Businesses need to reconsider their approach to mobile to stop throwing money down the drain, argues Paul Lin from app development agency Bunna.
In the past few years businesses have begun to understand the value and benefits of having a solid mobile strategy and mobile app. From non-traditional advertising awareness and engagement apps, to core business functional apps and process/operations-optimisation mobility apps, there is an explosion of interest from big (and small) businesses alike.
However, while businesses now know that they need apps, and may have a great idea for one, they don’t fully understand how to make one. And to make it worse, they don’t understand that they don’t understand – and this has led to a trend of mobile app projects running over time and over budget due to bad scoping, planning and management.
Scoping a mobile app project is a very different process to running a web project, an advertising campaign project, or even a traditional IT project. The combination of new technologies, a different development process, different legal and security limitations, and a closed Apple/Google ecosystem makes it challenging for people without a mobile background to accurately scope up and plan a mobile project consistently. And as any project manager knows, accurate scoping and planning is the first step in managing the costs of any project.
Too often in the rush to get started on their mobile apps, companies jump into scoping using the people with the wrong background.
Unlike websites, apps are restricted by the legal and technical restrictions imposed upon the developers by Apple and Google. Unlike traditional advertising campaigns, where the concept design is not limited by imagination, apps needs to be designed to be functional first (with functionality restricted by very specific technologies), and not purely just beautiful or impressive. And unlike traditional IT projects, mobile apps needs to be agile and lean, and needs to incorporate user feedback cycles into the project management process.
All of this means that while apps may appear to be similar to all of these other types of projects, it’s not the similarities but the differences that mislead project managers with non-mobile backgrounds in scoping up their project. And when they miscalculate the time required for critical components than needs to be scoped in (e.g. time needs to be assigned to app store submission, to user feedback, and to User Interface design, etc.) the actual time and costs to develop the app are thrown out significantly, and projects are unable to be completed on time and on budget.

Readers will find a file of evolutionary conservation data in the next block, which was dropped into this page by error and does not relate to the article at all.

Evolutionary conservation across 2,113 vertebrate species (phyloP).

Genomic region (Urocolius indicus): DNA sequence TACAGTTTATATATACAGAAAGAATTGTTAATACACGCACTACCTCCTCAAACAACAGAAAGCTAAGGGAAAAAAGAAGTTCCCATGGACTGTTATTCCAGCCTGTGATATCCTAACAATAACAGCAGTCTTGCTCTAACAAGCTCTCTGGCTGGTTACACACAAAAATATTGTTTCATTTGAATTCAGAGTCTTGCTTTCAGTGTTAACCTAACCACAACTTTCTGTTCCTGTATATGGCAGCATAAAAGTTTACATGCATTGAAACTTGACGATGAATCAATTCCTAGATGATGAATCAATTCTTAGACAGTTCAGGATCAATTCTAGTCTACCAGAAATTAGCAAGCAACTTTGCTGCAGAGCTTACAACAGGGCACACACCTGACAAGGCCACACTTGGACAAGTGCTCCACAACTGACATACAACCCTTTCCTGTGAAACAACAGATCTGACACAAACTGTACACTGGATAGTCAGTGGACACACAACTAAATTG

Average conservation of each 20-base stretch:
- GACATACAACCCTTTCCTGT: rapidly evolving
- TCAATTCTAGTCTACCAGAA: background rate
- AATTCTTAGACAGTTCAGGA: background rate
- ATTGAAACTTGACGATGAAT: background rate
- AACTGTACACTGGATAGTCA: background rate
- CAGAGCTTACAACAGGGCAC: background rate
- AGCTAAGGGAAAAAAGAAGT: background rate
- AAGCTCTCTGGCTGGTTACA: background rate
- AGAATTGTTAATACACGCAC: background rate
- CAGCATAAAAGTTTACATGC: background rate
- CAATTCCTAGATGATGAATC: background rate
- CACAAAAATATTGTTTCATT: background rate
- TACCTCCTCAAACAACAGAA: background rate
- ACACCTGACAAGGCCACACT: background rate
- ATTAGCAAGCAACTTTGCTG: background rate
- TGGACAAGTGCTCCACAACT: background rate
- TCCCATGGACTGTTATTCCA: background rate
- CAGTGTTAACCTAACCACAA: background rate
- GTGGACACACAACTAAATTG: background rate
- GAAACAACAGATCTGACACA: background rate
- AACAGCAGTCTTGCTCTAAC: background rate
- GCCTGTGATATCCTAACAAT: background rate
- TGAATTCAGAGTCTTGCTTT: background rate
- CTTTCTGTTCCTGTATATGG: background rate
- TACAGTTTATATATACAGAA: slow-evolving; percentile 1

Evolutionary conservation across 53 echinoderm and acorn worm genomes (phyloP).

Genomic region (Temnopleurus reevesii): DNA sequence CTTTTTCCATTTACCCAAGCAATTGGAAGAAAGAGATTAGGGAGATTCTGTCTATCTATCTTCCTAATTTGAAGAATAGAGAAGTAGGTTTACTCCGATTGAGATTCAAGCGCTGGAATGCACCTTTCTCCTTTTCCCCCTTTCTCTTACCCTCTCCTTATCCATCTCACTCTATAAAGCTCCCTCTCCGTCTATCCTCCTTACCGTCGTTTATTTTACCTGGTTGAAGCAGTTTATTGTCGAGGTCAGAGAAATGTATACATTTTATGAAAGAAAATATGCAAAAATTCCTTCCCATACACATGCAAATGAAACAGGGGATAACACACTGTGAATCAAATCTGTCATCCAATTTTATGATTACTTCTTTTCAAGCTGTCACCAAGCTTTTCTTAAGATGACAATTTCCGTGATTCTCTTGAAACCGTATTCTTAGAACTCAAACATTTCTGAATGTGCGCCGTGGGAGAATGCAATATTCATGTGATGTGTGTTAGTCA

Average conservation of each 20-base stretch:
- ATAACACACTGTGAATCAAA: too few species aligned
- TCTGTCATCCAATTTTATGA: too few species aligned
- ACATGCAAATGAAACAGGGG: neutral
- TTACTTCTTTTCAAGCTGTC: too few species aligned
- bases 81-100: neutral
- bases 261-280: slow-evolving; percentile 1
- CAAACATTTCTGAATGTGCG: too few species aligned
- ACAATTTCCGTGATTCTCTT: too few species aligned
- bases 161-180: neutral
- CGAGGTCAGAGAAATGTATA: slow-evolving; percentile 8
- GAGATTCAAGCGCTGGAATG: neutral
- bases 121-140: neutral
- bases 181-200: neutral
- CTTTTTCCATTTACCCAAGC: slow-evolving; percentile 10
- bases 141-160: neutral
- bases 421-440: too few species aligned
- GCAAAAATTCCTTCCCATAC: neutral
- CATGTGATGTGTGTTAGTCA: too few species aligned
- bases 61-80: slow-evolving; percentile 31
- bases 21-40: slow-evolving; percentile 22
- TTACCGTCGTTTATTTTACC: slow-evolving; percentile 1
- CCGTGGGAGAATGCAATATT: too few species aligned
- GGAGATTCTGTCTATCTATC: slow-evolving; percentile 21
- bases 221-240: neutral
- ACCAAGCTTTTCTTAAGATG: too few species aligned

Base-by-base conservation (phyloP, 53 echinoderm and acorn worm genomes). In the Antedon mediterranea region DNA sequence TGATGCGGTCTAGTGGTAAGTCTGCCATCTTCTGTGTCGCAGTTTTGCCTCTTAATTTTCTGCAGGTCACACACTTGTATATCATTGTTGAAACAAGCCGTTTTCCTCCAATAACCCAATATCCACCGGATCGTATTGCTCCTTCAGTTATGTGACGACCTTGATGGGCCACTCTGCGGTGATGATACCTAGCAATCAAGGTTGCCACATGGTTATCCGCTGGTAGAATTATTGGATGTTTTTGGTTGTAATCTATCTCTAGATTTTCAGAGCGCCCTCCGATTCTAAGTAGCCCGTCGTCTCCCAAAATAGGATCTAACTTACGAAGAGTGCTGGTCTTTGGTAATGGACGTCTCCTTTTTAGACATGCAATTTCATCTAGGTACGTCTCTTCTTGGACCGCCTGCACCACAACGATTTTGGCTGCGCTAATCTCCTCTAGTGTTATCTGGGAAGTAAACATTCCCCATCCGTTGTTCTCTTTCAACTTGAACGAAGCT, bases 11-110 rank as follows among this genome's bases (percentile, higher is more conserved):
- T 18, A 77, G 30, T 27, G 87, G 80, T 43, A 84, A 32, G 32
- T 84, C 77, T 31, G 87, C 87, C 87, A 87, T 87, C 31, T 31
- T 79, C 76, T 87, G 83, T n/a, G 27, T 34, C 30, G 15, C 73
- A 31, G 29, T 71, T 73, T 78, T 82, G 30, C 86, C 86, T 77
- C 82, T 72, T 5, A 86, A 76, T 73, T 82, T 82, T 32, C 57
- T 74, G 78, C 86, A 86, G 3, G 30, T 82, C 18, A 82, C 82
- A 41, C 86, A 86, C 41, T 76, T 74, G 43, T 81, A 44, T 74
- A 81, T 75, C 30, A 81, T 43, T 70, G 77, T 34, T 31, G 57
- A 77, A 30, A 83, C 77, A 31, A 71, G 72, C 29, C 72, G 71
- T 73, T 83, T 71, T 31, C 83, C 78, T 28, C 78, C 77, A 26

To run successful mobile app projects, a business must understand that it needs to be scoped up and driven by someone that has done it before, preferably a mobile expert that understands the technical, legal, design and marketing issues around mobile development. This way, potential issues are minimised and mitigated at the planning stage, and if anything unexpected occurs, the mobile expert can walk the designers, developers, and other stakeholders through the unique aspects of mobile development, instead of approaching it with a trial-and-error approach as many non-mobile experts tend to do when they run into mobile specific issues for the first time.
In addition to planning, a good mobile expert leading the project can also help to find the right people to implement and complete the project. Just like there are many project managers from other backgrounds who believe they can run mobile projects, there are also designers and developers with other backgrounds who claims they can implement mobile projects. But while the differences between a web user interface designer and a mobile app user interface designer may be slight to a non-mobile project manager, a mobile expert knows the right questions to ask to distinguish between the two.
And finding these right people is the other piece of the puzzle to completing a mobile app project profitably. Without finding the right people, the project may run over budget and time due to the mistakes that these non-mobile developers make during the development process. For example, a true mobile-app UI designer understands Apple and Google’s technical requirements, and the difference between the design of a button that might only take two minutes for a developer to implement as opposed to another which may take an entire day. Meanwhile, a non-mobile designer will design purely based on aesthetics or their understanding of how that button is implemented in web technologies, and it’s small differences such as this that will compound and make a big a difference to the final project time and cost further down the road.